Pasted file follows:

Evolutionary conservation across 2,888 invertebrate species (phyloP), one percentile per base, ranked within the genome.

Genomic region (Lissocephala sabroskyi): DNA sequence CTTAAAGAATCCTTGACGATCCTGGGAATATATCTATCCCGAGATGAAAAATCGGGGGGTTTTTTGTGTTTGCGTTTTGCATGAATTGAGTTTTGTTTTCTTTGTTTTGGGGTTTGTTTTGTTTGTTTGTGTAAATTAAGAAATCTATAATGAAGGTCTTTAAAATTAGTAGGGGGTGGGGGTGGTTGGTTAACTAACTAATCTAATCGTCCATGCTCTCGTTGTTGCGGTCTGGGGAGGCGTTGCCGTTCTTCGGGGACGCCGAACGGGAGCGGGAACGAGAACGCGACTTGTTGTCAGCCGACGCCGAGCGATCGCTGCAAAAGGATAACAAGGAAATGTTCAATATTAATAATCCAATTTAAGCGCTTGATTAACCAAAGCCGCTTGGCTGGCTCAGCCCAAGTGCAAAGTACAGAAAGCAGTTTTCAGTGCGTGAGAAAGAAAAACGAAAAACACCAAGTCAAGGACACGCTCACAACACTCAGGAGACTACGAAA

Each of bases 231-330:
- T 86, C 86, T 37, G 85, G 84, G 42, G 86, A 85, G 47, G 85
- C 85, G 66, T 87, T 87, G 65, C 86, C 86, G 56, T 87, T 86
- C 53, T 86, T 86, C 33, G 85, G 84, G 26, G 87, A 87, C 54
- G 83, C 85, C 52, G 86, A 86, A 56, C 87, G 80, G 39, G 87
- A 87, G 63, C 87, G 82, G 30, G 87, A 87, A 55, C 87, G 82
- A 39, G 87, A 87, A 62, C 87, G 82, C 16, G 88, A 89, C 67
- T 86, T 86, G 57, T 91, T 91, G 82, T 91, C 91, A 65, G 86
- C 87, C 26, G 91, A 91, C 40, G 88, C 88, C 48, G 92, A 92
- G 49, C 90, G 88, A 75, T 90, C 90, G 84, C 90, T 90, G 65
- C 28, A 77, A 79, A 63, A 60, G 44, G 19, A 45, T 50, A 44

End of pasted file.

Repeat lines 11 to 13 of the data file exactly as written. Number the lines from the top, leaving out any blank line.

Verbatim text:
- C 87, C 26, G 91, A 91, C 40, G 88, C 88, C 48, G 92, A 92
- G 49, C 90, G 88, A 75, T 90, C 90, G 84, C 90, T 90, G 65
- C 28, A 77, A 79, A 63, A 60, G 44, G 19, A 45, T 50, A 44